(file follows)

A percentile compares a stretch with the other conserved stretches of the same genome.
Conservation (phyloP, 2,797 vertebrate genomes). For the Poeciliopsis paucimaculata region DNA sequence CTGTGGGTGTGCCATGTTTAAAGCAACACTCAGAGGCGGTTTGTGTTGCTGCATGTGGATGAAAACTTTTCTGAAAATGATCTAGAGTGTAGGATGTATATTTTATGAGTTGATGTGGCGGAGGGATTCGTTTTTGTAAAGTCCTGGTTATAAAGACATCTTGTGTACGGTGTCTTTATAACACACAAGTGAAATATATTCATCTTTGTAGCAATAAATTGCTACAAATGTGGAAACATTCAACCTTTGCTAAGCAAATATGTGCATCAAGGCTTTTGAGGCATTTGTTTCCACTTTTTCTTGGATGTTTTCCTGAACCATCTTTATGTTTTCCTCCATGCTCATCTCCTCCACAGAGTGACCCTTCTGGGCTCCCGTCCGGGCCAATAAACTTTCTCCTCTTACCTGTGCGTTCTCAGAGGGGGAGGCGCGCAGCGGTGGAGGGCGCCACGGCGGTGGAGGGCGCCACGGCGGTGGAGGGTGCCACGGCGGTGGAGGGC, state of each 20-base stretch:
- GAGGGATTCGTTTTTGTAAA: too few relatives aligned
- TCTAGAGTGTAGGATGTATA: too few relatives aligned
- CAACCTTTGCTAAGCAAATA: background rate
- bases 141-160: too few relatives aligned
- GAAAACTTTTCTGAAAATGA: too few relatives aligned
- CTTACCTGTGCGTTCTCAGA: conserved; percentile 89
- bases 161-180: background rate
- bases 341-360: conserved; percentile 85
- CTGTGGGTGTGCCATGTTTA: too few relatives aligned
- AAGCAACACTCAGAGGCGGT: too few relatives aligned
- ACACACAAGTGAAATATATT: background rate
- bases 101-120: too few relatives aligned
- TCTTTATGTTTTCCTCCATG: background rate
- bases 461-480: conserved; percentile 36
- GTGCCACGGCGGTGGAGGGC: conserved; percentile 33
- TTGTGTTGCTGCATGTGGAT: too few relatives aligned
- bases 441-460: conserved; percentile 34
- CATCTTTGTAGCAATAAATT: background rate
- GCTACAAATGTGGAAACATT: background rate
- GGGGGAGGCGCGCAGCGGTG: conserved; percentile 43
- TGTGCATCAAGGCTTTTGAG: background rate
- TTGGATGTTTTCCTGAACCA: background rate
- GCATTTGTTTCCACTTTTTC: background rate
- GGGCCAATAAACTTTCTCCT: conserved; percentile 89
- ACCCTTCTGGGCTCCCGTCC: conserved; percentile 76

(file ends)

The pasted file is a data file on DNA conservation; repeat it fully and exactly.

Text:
A percentile compares a stretch with the other conserved stretches of the same genome.
Conservation (phyloP, 2,797 vertebrate genomes). For the Poeciliopsis paucimaculata region DNA sequence CTGTGGGTGTGCCATGTTTAAAGCAACACTCAGAGGCGGTTTGTGTTGCTGCATGTGGATGAAAACTTTTCTGAAAATGATCTAGAGTGTAGGATGTATATTTTATGAGTTGATGTGGCGGAGGGATTCGTTTTTGTAAAGTCCTGGTTATAAAGACATCTTGTGTACGGTGTCTTTATAACACACAAGTGAAATATATTCATCTTTGTAGCAATAAATTGCTACAAATGTGGAAACATTCAACCTTTGCTAAGCAAATATGTGCATCAAGGCTTTTGAGGCATTTGTTTCCACTTTTTCTTGGATGTTTTCCTGAACCATCTTTATGTTTTCCTCCATGCTCATCTCCTCCACAGAGTGACCCTTCTGGGCTCCCGTCCGGGCCAATAAACTTTCTCCTCTTACCTGTGCGTTCTCAGAGGGGGAGGCGCGCAGCGGTGGAGGGCGCCACGGCGGTGGAGGGCGCCACGGCGGTGGAGGGTGCCACGGCGGTGGAGGGC, state of each 20-base stretch:
- GAGGGATTCGTTTTTGTAAA: too few relatives aligned
- TCTAGAGTGTAGGATGTATA: too few relatives aligned
- CAACCTTTGCTAAGCAAATA: background rate
- bases 141-160: too few relatives aligned
- GAAAACTTTTCTGAAAATGA: too few relatives aligned
- CTTACCTGTGCGTTCTCAGA: conserved; percentile 89
- bases 161-180: background rate
- bases 341-360: conserved; percentile 85
- CTGTGGGTGTGCCATGTTTA: too few relatives aligned
- AAGCAACACTCAGAGGCGGT: too few relatives aligned
- ACACACAAGTGAAATATATT: background rate
- bases 101-120: too few relatives aligned
- TCTTTATGTTTTCCTCCATG: background rate
- bases 461-480: conserved; percentile 36
- GTGCCACGGCGGTGGAGGGC: conserved; percentile 33
- TTGTGTTGCTGCATGTGGAT: too few relatives aligned
- bases 441-460: conserved; percentile 34
- CATCTTTGTAGCAATAAATT: background rate
- GCTACAAATGTGGAAACATT: background rate
- GGGGGAGGCGCGCAGCGGTG: conserved; percentile 43
- TGTGCATCAAGGCTTTTGAG: background rate
- TTGGATGTTTTCCTGAACCA: background rate
- GCATTTGTTTCCACTTTTTC: background rate
- GGGCCAATAAACTTTCTCCT: conserved; percentile 89
- ACCCTTCTGGGCTCCCGTCC: conserved; percentile 76